By SARAH MORGAN
The Japanese stock market has rebounded smartly since the earthquake struck on March 11. But many investors who used exchange-traded funds to capture those gains may have been sorely disappointed.
Since a March 15 low, the three U.S.-sold ETFs that track the broad Japanese stock market all have lost money, even though the indexes they mimic are up. The largest, the $7.2 billion iShares MSCI Japan (EWJ)
This is fairly common for ETFs that track small, thinly traded "frontier" markets such as Egypt or Vietnam, says Patricia Oey, an ETF analyst at investment research firm Morningstar (MORN) Inc.
Blame it on the structure of ETFs, which typically track a market index and trade throughout the day like stocks. The market price of a fund is supposed to mirror the value of the underlying stocks in the index, called the "net asset value." But sometimes the two prices diverge widely; if the price is higher than the NAV, investors are essentially paying a premium.
That is because the NAV of an ETF is usually set at the end of each local trading day. But those ETFs then trade all over the world, often while the local markets are closed. That was the case in Japan, where stocks experienced increased volatility in the weeks following the earthquake and the trading prices for iShares' Japan ETFs moved further than usual from their NAVs, says Paul Lohrey, a spokesman for iShares.
When that happens, the ETF's price represents the most current fair-market value for that basket of stocks, more up-to-the-minute than the NAV, Mr. Lohrey says. In fact, the price discrepancy did disappear relatively quickly, though investors who paid a premium may still be in the hole.
Though such a severe price differential is technically possible anywhere, it is rare for it to happen in such a big market, and repeatedly, over such an extended period. During the U.S. "flash crash" in May 2010, a number of ETFs briefly traded at steep premiums to their NAVs.
Some money managers see it as a risk worth taking. "We've all got to be big boys and girls if we're going to be in international markets," says Herb Morgan, the chief investment officer for Efficient Market Advisers, which uses ETFs to build client portfolios.
Mutual fund investors are protected from the tracking problem. Like ETFs, mutual funds carry an NAV based on the underlying holdings of the fund and set once a day when the market closes. But because the market price of a mutual fund doesn't fluctuate during the trading day, investors only ever pay that day's NAV. There is no chance of a premium (or a discount) that would distort returns over time.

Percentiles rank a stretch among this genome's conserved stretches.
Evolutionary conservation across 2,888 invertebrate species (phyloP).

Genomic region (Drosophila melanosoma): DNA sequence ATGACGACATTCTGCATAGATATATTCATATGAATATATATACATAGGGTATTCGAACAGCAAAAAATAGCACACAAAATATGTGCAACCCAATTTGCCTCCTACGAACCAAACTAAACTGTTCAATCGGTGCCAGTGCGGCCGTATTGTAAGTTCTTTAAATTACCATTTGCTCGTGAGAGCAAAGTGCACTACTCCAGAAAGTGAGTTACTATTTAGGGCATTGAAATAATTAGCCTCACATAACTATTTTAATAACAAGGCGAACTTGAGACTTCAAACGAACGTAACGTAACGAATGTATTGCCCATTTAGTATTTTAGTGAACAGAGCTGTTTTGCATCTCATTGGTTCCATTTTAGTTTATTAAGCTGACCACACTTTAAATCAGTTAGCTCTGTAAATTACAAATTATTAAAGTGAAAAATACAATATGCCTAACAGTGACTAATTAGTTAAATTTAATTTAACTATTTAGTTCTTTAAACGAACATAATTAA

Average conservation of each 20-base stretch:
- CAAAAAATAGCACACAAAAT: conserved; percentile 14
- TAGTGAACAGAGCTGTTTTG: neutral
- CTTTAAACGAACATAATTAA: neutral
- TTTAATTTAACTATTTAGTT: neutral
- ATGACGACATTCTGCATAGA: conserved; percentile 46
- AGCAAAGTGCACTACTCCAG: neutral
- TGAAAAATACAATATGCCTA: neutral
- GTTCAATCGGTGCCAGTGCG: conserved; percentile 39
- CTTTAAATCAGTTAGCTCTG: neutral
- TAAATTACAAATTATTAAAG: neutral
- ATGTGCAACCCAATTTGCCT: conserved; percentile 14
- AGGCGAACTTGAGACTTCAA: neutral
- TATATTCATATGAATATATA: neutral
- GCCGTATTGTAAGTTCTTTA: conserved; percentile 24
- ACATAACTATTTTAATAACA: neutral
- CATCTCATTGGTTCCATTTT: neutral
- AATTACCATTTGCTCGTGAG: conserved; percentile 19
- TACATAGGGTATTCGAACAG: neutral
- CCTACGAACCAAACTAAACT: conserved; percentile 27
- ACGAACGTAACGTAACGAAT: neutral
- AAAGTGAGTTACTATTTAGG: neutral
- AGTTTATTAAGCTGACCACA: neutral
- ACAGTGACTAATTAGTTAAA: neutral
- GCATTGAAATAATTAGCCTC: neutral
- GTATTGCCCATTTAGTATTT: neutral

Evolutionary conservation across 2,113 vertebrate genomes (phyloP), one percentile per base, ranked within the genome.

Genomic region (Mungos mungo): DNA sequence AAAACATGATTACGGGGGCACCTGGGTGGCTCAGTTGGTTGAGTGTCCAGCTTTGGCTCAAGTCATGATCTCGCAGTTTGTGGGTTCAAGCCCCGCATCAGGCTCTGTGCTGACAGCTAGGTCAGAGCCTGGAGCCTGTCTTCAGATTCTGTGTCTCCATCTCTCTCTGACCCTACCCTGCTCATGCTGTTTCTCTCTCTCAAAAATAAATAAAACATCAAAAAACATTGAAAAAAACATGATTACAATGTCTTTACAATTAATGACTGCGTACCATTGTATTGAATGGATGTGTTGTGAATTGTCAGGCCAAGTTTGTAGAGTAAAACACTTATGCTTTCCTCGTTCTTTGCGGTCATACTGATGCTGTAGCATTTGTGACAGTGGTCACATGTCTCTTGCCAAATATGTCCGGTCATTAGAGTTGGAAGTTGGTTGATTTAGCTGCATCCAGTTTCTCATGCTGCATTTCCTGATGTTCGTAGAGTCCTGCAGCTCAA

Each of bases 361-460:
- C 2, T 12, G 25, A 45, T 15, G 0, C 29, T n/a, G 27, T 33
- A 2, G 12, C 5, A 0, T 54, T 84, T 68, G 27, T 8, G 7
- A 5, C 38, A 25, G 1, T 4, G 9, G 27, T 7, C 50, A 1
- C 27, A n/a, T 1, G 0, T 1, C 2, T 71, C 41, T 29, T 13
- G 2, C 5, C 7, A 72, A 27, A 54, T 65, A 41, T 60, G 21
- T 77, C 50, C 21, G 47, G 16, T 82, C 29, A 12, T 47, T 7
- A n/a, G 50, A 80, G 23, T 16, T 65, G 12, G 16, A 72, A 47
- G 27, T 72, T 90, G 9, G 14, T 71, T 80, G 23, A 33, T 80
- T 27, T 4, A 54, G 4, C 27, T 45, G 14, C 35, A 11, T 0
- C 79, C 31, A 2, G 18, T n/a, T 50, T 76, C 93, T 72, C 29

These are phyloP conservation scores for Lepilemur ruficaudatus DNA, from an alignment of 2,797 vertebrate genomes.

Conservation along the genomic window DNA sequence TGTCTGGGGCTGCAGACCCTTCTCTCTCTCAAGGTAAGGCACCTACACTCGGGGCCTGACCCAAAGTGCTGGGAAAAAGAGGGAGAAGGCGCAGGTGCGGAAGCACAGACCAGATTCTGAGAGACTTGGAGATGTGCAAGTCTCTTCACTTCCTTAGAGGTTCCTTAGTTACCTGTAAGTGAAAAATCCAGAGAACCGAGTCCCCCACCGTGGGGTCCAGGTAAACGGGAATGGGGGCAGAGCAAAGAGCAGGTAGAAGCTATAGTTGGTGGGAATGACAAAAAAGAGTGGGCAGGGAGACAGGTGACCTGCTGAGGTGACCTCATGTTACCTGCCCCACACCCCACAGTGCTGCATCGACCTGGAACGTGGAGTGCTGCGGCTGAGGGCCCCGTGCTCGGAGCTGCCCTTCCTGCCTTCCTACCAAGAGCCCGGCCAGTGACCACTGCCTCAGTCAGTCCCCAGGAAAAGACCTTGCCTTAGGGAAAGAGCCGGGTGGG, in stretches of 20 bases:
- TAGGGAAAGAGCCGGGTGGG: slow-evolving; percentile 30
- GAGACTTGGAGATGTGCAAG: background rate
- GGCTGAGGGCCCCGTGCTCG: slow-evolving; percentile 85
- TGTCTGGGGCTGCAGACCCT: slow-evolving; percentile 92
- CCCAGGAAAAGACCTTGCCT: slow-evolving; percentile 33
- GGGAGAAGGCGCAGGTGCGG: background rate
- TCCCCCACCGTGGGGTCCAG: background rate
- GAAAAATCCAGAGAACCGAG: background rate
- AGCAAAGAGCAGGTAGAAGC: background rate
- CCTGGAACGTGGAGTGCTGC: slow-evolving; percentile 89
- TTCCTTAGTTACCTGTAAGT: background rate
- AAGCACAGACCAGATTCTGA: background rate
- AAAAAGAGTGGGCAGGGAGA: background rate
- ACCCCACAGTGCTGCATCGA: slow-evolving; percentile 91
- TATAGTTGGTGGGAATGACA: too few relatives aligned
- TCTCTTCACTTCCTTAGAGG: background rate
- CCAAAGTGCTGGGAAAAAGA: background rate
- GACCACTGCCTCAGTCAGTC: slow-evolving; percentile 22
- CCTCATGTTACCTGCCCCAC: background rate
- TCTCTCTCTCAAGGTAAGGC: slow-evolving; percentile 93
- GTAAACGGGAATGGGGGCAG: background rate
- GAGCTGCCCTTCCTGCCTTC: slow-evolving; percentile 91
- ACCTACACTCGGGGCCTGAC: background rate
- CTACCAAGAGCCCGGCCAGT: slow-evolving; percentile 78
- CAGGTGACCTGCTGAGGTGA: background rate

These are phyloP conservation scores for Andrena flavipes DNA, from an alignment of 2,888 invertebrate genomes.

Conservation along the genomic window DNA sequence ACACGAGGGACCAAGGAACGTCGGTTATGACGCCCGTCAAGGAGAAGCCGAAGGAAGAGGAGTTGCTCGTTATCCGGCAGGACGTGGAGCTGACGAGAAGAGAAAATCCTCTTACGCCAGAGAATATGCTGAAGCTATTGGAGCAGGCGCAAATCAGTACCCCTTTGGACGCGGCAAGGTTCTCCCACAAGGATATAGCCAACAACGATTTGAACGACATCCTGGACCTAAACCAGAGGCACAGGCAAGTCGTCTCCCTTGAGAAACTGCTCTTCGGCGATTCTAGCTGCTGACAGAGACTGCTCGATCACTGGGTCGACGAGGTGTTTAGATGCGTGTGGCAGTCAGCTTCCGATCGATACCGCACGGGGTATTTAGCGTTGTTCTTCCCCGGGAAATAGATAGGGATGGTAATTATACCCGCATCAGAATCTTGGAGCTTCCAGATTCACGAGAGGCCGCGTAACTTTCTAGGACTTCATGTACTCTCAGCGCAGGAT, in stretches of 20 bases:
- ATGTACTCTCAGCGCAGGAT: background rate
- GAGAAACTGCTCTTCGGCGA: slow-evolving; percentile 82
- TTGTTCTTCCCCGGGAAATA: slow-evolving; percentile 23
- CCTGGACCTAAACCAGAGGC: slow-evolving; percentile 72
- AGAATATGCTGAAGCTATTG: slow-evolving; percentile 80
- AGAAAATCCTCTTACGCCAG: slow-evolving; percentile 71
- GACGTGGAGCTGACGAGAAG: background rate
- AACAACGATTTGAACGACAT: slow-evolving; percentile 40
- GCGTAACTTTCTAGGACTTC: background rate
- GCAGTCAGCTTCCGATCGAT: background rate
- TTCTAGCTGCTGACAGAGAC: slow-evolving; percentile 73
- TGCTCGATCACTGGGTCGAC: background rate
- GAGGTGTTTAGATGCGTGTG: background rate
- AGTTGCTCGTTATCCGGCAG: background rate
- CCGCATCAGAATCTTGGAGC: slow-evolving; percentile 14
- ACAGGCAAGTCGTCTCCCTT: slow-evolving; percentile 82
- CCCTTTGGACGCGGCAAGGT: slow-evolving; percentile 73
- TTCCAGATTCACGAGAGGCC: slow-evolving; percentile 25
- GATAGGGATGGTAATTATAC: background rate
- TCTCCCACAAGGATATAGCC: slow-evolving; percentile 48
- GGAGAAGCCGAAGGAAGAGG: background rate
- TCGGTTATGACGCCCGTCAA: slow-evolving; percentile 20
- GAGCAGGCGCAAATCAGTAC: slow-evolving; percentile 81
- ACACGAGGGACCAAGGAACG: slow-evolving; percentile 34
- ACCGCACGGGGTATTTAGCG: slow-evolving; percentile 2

So investors who bought shares of, say, the $582 million Fidelity Japan
The problems with Japan ETFs were not the first of their kind not even this year. Investors who may have hoped to make a killing following the turmoil in Egypt in February may have yet to break even, let alone realize the profits from that market's rebound.
The premium on the $57 million Market Vectors Egypt Index (EGPT)
The unrest in Egypt left its markets closed, meaning that Van Eck Global, which manages the Market Vectors ETF, couldn't create any new shares to meet new demand. The ETF began to trade like a closed-end fund with a finite number of shares available.
As demand rose, the premium rose, until Egyptian markets reopened and the fund was able to create more new shares, says Edward Lopez, a spokesman for Van Eck. Today the premium is about 0.6%, which is far more reasonable for small, emerging-markets ETFs, says Morningstar's Ms. Oey.
To minimize the risk of overpaying for an ETF, Ms. Oey recommends investors compare the ETF's current premium or discount to historical data and avoid buying at a greater-than-average premium. (Current and historical data is free on Morningstar.com's ETF quote pages.) The key for investors isn't how much the premium is in absolute terms, but whether it shrinks while you are holding the ETF.